Movie censorship

Another film, this time from Kerala, takes the censor board to court over unreasonable cuts

Saiju Kannanaikkal moves the Kerala High Court to retain a crucial nude sequence in his debut film ‘Kathakali’.

The latest victim of the Central Board of Film Certification’s prudishness is from one of the most cine-literate states in the country. The CBFC’s regional office in Thiruvananthapuram has demanded the axing of an instance of male nudity from a movie on the ancient performance tradition Kathakali. Debutant feature filmmaker Saiju Kannanaikkal’s Kathakali has a climactic sequence in which an artist removes his attire and crosses a river. The actor’s naked posterior can be seen in silhouette from a distance.

A protest song featuring the contentious scene.

Kannaikkal reshot the scene on the recommendation of a panel, but when the new version was finally submitted for certification, CBFC regional officer Pratibha A wanted the scene to be dropped. Kannanaikkal has filed a case against the CBFC in the Kerala High Court, and he has the backing of Film Employees Federation of Kerala, or FEFKA, and the Film Employees Federation of Kerala, a confederation of 18 film trade unions.

The CBFC notice.
The CBFC notice.

Kathakali will not make any sense without the disrobing, which represents a symbolic mark of protest against society, Kannanaikkal told The filmmaker has followed the path taken by the producers of Udta Punjab, who appealed to the Bombay High Court to strike down close to 90 audio and visual cuts ordered by the CBFC. Kannanaikkal hopes that the Kerala High Court will clear Kathakali just as it passed Chayam Poosiya Veedu, which had female frontal nudity, five months ago.

Through the lead character (played by Binoy Nambala), Kannanaikkal hopes to make the point that the traditional performing arts are not only for the privileged. “I have tried to depict the struggle of poor people through an orphan who chooses Kathakali to get acceptance in society,” said the 30-year-old director. “But when that does not succeed, he returns to the Bharathapuzha river, which he considers as his mother, and discards Kathakali as a symbol of discarding the fabricated and deceitful designs of society.”

The filmmaker, who suffers from a debilitating disease called ankylosing spondylitis, said that he was ready for any compromise except removing the climax since he had made the movie with contributions from ordinary people, especially differently abled people such as him.

“The denial of a certificate is a big disappointment to this marginalised section,” Kannanaikkal said. “I had pleaded with the censor board office to give at least an ‘A’ certificate, but Prathiba was not ready to give any certificate. I cannot and will not remove the scene as it is essential to justify the story.”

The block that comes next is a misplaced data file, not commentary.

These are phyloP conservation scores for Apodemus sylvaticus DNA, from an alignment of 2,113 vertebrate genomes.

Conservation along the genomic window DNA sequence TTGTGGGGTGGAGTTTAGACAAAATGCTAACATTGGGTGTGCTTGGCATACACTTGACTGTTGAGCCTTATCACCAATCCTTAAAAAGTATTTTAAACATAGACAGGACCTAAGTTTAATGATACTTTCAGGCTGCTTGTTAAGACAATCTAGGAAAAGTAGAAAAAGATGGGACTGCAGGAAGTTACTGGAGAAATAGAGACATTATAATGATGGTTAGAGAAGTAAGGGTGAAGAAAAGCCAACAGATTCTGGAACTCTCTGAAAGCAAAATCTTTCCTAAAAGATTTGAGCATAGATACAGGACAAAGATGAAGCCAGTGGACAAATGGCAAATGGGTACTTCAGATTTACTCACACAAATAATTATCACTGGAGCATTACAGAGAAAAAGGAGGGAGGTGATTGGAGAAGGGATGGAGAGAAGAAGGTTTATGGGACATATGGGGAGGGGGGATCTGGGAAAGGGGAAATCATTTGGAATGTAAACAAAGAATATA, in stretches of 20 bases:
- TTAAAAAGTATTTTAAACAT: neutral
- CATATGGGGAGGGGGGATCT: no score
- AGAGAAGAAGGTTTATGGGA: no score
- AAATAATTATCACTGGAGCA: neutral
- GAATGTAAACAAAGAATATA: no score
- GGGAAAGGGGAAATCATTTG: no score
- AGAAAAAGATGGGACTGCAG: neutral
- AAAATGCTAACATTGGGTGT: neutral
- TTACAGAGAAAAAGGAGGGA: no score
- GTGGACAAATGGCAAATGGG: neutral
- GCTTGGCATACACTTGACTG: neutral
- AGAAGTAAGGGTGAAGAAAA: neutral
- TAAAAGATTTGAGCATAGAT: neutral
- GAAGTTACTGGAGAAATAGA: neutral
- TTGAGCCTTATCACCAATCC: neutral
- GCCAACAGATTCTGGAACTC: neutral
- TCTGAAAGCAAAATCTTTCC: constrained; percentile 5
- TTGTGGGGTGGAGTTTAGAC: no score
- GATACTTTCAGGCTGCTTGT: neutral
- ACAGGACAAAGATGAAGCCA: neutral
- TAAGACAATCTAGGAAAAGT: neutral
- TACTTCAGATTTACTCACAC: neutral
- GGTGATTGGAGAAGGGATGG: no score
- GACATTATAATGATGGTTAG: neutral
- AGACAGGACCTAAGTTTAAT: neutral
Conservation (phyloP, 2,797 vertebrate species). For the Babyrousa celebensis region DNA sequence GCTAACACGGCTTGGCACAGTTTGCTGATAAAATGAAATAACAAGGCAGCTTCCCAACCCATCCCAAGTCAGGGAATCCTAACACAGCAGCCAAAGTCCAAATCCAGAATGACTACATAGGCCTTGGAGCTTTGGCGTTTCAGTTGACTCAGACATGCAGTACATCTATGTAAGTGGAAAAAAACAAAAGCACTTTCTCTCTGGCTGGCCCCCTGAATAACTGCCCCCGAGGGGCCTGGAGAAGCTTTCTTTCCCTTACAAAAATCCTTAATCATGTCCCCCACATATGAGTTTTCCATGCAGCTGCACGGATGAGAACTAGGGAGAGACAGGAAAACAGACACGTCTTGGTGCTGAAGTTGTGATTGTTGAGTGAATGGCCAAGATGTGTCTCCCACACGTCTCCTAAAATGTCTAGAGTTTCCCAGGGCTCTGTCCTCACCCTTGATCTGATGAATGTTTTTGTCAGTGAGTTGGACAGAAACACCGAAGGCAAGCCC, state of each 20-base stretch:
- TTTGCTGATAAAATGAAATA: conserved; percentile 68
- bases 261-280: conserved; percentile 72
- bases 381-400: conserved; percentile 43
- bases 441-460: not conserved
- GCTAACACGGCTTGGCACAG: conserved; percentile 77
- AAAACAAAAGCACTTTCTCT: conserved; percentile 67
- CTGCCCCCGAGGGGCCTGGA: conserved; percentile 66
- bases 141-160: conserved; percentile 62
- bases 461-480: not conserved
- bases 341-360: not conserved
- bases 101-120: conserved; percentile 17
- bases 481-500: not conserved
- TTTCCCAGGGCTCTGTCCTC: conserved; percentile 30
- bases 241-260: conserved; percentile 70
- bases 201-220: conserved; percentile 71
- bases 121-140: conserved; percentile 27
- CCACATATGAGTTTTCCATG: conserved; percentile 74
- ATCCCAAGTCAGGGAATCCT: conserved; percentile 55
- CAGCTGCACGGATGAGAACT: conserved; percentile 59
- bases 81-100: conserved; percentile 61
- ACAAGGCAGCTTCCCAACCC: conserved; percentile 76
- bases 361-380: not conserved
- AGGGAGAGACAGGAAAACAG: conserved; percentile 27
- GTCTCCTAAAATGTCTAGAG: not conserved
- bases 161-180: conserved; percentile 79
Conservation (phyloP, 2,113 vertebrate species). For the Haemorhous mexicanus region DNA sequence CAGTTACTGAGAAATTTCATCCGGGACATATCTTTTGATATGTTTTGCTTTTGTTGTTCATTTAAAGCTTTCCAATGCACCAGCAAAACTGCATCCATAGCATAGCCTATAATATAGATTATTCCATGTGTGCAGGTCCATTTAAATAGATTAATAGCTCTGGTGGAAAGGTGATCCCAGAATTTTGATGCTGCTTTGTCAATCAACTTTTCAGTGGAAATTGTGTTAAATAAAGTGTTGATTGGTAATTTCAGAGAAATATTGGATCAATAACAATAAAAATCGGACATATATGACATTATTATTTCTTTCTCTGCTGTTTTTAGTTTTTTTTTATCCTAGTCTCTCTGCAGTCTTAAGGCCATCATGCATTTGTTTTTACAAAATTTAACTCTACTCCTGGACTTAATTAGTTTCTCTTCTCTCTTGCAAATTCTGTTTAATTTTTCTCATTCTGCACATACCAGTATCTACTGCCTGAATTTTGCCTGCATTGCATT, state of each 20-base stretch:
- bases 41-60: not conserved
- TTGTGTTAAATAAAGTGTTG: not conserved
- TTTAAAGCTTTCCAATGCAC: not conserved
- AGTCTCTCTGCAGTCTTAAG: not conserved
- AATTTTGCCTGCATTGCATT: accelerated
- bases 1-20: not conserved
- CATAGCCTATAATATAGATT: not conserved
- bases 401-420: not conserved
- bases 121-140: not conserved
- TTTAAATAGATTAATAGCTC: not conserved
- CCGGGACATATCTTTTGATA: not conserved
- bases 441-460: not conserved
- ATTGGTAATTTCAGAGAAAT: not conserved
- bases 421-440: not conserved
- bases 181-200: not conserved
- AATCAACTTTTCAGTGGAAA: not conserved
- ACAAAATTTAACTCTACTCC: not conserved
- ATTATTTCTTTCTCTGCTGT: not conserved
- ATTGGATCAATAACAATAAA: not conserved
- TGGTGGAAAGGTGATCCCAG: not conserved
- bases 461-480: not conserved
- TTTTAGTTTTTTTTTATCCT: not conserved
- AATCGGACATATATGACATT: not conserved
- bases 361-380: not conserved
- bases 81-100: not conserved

When the film was initially sent to the CBFC, an examining committee headed by noted film critic Vijayakrishnan Parameshwaran recommended that the nudity be depicted in a long shot. “It was re-shot and blurred, but even that was not acceptable to the censor board regional officer, Prathibha A, who insisted that the scene be completely removed,” Kannanaikkal said. “She said that nudity had no place in the classical dance art. I tried to convince her that the film was not depicting Kathakali but a Kathakali artist, who is disillusioned with the life.”

Prathibha has defended her decision in the local media by saying that she is following the rulebook. Nudity has rarely been permitted in Indian films. She also claimed that Kannanaikkal was staging a publicity stunt (an allegation also hurled at the Udta Punjab producers) and had leaked the story to the media without responding to the CBFC’s notice.

Both Kannanaikkal and FEFKA general secretary B Unnikrishnan have denied the charge. Unnikrishanan said the CBFC’s letter was sent in April, and it has taken the filmmaker over two months to go public with his grievances.

For the trade bodies, the Kathakali case is only the latest threat to creative freedom. “This is not acceptable to us,” Unnikrishnan said. “Nudity was never an issue in the Indian film industry. Many films showing male as well as female nudity have been cleared by the censor board in the past and accepted by people.” Moral policing was an insult to Malayali film viewers, who have the ability to understand a director’s intent, Unnikrishnan added.

The CBFC’s rules and regulations have retained pre-independence and Victorian ideas about sex and sexuality, Kamal Haasan had said in 2001 when swatting off protests against a nude scene in his bi-lingual Tamil-Hindi movie Abhay.

“Ancient India was far more comfortable with sexuality, nudity and sexual assertiveness,” Haasan had said at the time. “The nudes on various temples and monuments including the world-famous Khajuraho are a witness to the bygone era of an honest presentation of sexuality.”

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